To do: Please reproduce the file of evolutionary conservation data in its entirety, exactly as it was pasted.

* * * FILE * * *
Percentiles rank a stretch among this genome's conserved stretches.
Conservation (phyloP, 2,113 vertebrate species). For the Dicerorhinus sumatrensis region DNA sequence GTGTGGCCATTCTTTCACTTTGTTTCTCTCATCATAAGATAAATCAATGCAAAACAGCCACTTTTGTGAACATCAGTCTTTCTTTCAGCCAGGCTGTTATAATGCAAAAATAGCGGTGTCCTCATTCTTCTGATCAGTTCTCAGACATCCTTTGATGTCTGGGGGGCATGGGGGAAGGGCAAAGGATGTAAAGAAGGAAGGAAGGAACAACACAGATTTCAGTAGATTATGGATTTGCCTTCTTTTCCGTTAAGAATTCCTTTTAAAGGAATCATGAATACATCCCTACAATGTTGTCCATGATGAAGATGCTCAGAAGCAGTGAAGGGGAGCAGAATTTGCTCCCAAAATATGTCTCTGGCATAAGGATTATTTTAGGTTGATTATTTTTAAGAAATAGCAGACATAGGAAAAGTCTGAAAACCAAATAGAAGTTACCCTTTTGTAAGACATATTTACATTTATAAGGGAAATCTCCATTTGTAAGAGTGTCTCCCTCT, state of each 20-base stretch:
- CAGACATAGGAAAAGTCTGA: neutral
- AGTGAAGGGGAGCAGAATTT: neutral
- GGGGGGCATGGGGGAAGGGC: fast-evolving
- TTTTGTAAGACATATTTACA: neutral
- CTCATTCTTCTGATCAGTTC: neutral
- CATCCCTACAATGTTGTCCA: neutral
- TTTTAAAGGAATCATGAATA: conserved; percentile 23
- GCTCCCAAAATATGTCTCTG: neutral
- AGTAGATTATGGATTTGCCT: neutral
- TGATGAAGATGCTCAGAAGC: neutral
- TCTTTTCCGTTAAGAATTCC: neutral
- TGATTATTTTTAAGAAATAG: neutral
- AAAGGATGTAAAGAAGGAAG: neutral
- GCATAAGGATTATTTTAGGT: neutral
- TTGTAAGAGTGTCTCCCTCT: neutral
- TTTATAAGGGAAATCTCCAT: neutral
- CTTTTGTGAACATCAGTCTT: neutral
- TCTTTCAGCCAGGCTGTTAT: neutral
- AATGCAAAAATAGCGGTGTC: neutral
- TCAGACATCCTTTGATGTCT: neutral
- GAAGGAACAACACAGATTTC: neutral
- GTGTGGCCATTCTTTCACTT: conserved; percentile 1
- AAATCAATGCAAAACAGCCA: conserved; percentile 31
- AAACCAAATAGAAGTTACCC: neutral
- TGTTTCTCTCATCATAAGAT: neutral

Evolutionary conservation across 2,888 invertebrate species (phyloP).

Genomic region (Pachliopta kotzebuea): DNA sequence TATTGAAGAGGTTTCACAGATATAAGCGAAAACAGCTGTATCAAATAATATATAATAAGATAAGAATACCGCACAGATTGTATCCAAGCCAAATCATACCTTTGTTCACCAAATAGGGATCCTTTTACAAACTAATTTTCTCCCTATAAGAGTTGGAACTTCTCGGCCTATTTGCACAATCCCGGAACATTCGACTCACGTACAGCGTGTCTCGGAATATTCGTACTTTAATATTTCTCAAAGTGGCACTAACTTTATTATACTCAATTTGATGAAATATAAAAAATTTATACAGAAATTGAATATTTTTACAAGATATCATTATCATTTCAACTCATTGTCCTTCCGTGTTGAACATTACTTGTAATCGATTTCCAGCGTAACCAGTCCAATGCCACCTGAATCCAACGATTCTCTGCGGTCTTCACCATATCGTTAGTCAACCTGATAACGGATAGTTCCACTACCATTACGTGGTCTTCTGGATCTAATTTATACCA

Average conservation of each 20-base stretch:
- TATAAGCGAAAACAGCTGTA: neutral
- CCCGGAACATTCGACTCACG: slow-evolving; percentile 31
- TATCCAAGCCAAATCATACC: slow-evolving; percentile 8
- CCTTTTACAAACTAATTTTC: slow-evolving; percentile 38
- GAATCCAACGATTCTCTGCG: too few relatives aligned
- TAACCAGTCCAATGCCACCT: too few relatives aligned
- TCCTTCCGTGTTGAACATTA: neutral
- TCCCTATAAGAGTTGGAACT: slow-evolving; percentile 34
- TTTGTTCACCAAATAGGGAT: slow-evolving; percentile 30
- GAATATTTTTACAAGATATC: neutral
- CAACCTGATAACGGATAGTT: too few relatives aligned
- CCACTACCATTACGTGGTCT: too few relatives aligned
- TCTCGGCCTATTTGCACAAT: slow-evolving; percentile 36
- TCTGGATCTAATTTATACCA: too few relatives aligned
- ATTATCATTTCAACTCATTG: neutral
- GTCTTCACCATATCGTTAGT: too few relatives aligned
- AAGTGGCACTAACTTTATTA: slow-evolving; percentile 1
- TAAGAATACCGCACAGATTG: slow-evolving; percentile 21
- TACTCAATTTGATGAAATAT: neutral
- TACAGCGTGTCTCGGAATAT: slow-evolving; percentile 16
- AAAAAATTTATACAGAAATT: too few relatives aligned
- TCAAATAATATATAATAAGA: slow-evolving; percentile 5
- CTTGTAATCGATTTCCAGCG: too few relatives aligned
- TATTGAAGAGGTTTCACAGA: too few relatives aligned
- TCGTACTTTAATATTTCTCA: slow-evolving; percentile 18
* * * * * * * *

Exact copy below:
Percentiles rank a stretch among this genome's conserved stretches.
Conservation (phyloP, 2,113 vertebrate species). For the Dicerorhinus sumatrensis region DNA sequence GTGTGGCCATTCTTTCACTTTGTTTCTCTCATCATAAGATAAATCAATGCAAAACAGCCACTTTTGTGAACATCAGTCTTTCTTTCAGCCAGGCTGTTATAATGCAAAAATAGCGGTGTCCTCATTCTTCTGATCAGTTCTCAGACATCCTTTGATGTCTGGGGGGCATGGGGGAAGGGCAAAGGATGTAAAGAAGGAAGGAAGGAACAACACAGATTTCAGTAGATTATGGATTTGCCTTCTTTTCCGTTAAGAATTCCTTTTAAAGGAATCATGAATACATCCCTACAATGTTGTCCATGATGAAGATGCTCAGAAGCAGTGAAGGGGAGCAGAATTTGCTCCCAAAATATGTCTCTGGCATAAGGATTATTTTAGGTTGATTATTTTTAAGAAATAGCAGACATAGGAAAAGTCTGAAAACCAAATAGAAGTTACCCTTTTGTAAGACATATTTACATTTATAAGGGAAATCTCCATTTGTAAGAGTGTCTCCCTCT, state of each 20-base stretch:
- CAGACATAGGAAAAGTCTGA: neutral
- AGTGAAGGGGAGCAGAATTT: neutral
- GGGGGGCATGGGGGAAGGGC: fast-evolving
- TTTTGTAAGACATATTTACA: neutral
- CTCATTCTTCTGATCAGTTC: neutral
- CATCCCTACAATGTTGTCCA: neutral
- TTTTAAAGGAATCATGAATA: conserved; percentile 23
- GCTCCCAAAATATGTCTCTG: neutral
- AGTAGATTATGGATTTGCCT: neutral
- TGATGAAGATGCTCAGAAGC: neutral
- TCTTTTCCGTTAAGAATTCC: neutral
- TGATTATTTTTAAGAAATAG: neutral
- AAAGGATGTAAAGAAGGAAG: neutral
- GCATAAGGATTATTTTAGGT: neutral
- TTGTAAGAGTGTCTCCCTCT: neutral
- TTTATAAGGGAAATCTCCAT: neutral
- CTTTTGTGAACATCAGTCTT: neutral
- TCTTTCAGCCAGGCTGTTAT: neutral
- AATGCAAAAATAGCGGTGTC: neutral
- TCAGACATCCTTTGATGTCT: neutral
- GAAGGAACAACACAGATTTC: neutral
- GTGTGGCCATTCTTTCACTT: conserved; percentile 1
- AAATCAATGCAAAACAGCCA: conserved; percentile 31
- AAACCAAATAGAAGTTACCC: neutral
- TGTTTCTCTCATCATAAGAT: neutral

Evolutionary conservation across 2,888 invertebrate species (phyloP).

Genomic region (Pachliopta kotzebuea): DNA sequence TATTGAAGAGGTTTCACAGATATAAGCGAAAACAGCTGTATCAAATAATATATAATAAGATAAGAATACCGCACAGATTGTATCCAAGCCAAATCATACCTTTGTTCACCAAATAGGGATCCTTTTACAAACTAATTTTCTCCCTATAAGAGTTGGAACTTCTCGGCCTATTTGCACAATCCCGGAACATTCGACTCACGTACAGCGTGTCTCGGAATATTCGTACTTTAATATTTCTCAAAGTGGCACTAACTTTATTATACTCAATTTGATGAAATATAAAAAATTTATACAGAAATTGAATATTTTTACAAGATATCATTATCATTTCAACTCATTGTCCTTCCGTGTTGAACATTACTTGTAATCGATTTCCAGCGTAACCAGTCCAATGCCACCTGAATCCAACGATTCTCTGCGGTCTTCACCATATCGTTAGTCAACCTGATAACGGATAGTTCCACTACCATTACGTGGTCTTCTGGATCTAATTTATACCA

Average conservation of each 20-base stretch:
- TATAAGCGAAAACAGCTGTA: neutral
- CCCGGAACATTCGACTCACG: slow-evolving; percentile 31
- TATCCAAGCCAAATCATACC: slow-evolving; percentile 8
- CCTTTTACAAACTAATTTTC: slow-evolving; percentile 38
- GAATCCAACGATTCTCTGCG: too few relatives aligned
- TAACCAGTCCAATGCCACCT: too few relatives aligned
- TCCTTCCGTGTTGAACATTA: neutral
- TCCCTATAAGAGTTGGAACT: slow-evolving; percentile 34
- TTTGTTCACCAAATAGGGAT: slow-evolving; percentile 30
- GAATATTTTTACAAGATATC: neutral
- CAACCTGATAACGGATAGTT: too few relatives aligned
- CCACTACCATTACGTGGTCT: too few relatives aligned
- TCTCGGCCTATTTGCACAAT: slow-evolving; percentile 36
- TCTGGATCTAATTTATACCA: too few relatives aligned
- ATTATCATTTCAACTCATTG: neutral
- GTCTTCACCATATCGTTAGT: too few relatives aligned
- AAGTGGCACTAACTTTATTA: slow-evolving; percentile 1
- TAAGAATACCGCACAGATTG: slow-evolving; percentile 21
- TACTCAATTTGATGAAATAT: neutral
- TACAGCGTGTCTCGGAATAT: slow-evolving; percentile 16
- AAAAAATTTATACAGAAATT: too few relatives aligned
- TCAAATAATATATAATAAGA: slow-evolving; percentile 5
- CTTGTAATCGATTTCCAGCG: too few relatives aligned
- TATTGAAGAGGTTTCACAGA: too few relatives aligned
- TCGTACTTTAATATTTCTCA: slow-evolving; percentile 18